Table of Contents

The Geoeconomics and Strategy Program at the Carnegie Endowment for International Peace could not have produced this report without the contributions of many individuals. In particular, it wishes to thank:

  • The members of the Carnegie task force for providing strategic direction to the entire exercise and shaping the preliminary findings.
  • Trevor Brown at The Ohio State University’s (OSU) John Glenn College of Public Affairs for solidifying the partnership with Carnegie, bringing together OSU experts to collaborate on the research, and facilitating introductions with key Ohio stakeholders.
  • Fran Stewart for organizing and leading the interviews and focus groups and for drafting, reviewing, and revising substantial sections of the report.
  • Edward (Ned) Hill and William Shkurti for bringing to bear their expertise and insights on Ohio’s economy and policy challenges, for reviewing and revising multiple drafts of the report, and for contributing data analysis, particularly related to the loss of manufacturing jobs and the economic implications of steel tariffs.
  • Alli Divine, Allison Gelman, and Max Hamilton for conducting the literature review, gathering and analyzing data, and supporting all facets of the research.
  • Lori Merritt for editing the report, and Jocelyn Soly and David Grauel for designing its cover and graphics.
  • Rozlyn Engel for carefully reviewing and offering technical suggestions on all chapters from an economist’s perspective.

The program would also like to thank everyone in Ohio who agreed to be interviewed for the study (see Appendix A). The interviewees were generous with their time and insights, including key members of Governor John Kasich’s administration; the leadership at JobsOhio; and key leaders in regional economic development organizations in Cleveland, Columbus, Coshocton, Dayton, Lima, and Marion. Dave Claborn and Tiffany Swigert were instrumental in facilitating interviews in Marion and Coshocton, respectively, and contributing to the areas’ micro–case studies.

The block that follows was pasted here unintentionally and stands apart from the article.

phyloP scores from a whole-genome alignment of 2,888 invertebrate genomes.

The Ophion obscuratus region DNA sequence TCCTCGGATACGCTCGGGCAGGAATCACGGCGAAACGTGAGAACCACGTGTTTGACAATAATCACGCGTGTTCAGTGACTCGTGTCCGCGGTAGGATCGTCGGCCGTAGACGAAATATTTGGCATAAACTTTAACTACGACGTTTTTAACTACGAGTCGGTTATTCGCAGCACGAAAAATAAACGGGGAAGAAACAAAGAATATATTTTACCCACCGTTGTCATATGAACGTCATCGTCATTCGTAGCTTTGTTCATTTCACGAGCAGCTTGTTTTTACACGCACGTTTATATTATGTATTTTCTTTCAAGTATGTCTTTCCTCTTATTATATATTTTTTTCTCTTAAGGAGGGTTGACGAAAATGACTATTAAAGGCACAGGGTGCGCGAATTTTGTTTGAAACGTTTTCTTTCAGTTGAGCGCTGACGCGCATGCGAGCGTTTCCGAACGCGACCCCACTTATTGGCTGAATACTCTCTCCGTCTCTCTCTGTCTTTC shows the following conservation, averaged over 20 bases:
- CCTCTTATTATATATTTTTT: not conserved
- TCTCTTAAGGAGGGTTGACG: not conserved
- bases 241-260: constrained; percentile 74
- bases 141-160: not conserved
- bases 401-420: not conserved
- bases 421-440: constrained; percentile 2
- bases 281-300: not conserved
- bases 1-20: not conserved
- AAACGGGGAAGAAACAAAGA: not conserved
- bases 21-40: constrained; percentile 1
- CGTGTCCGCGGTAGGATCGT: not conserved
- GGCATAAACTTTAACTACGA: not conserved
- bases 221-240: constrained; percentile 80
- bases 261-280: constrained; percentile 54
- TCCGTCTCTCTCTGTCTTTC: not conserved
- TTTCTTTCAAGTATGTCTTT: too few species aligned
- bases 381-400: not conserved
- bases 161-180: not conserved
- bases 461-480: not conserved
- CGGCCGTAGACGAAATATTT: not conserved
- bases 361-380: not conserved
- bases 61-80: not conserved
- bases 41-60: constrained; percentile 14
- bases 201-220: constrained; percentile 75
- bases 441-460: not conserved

The program further extends its appreciation to others who made notable contributions. Zach Mears, former OSU assistant vice president, made critical connections for the Carnegie team with OSU at the start of the project. OSU Professor Ian Sheldon and Associate Vice President Ben Kanzeg offered helpful advice on key aspects of the research and approach.

Members of Ohio’s congressional delegation were not asked to endorse the report’s findings and bear no responsibility for its content. However, it was gracious of Senator Sherrod Brown and his staff, as well as staff at the offices of Senator Robert Portman and representatives Joyce Beatty (Ohio’s Third District), Marcia Fudge (Ohio’s Eleventh District), and Michael Turner (Ohio’s Tenth District) to make time to receive briefings on the intent of the study and offer suggestions on how to capture diverse viewpoints across the state.

Rakesh Kochhar at the Pew Research Center provided very helpful briefings to the task force on multiple occasions and shared relevant data on the middle class. Likewise, Hal Brands at the Johns Hopkins School of Advanced International Studies briefed the task force on evolutions in U.S. grand strategy.

Finally, the program is grateful to Carnegie’s leadership and colleagues in the communications and development teams for extensively supporting this effort, from the formulation of the original research agenda through to the publication of the report.

Many people ultimately helped to inform and prepare this report. However, the report’s authors alone bear responsibility for its content. The program is grateful to all of them for the flexibility they demonstrated. The report was a group effort and as a result cannot represent every author’s views in all chapters. Some authors would have preferred different language and emphasis in a number of places.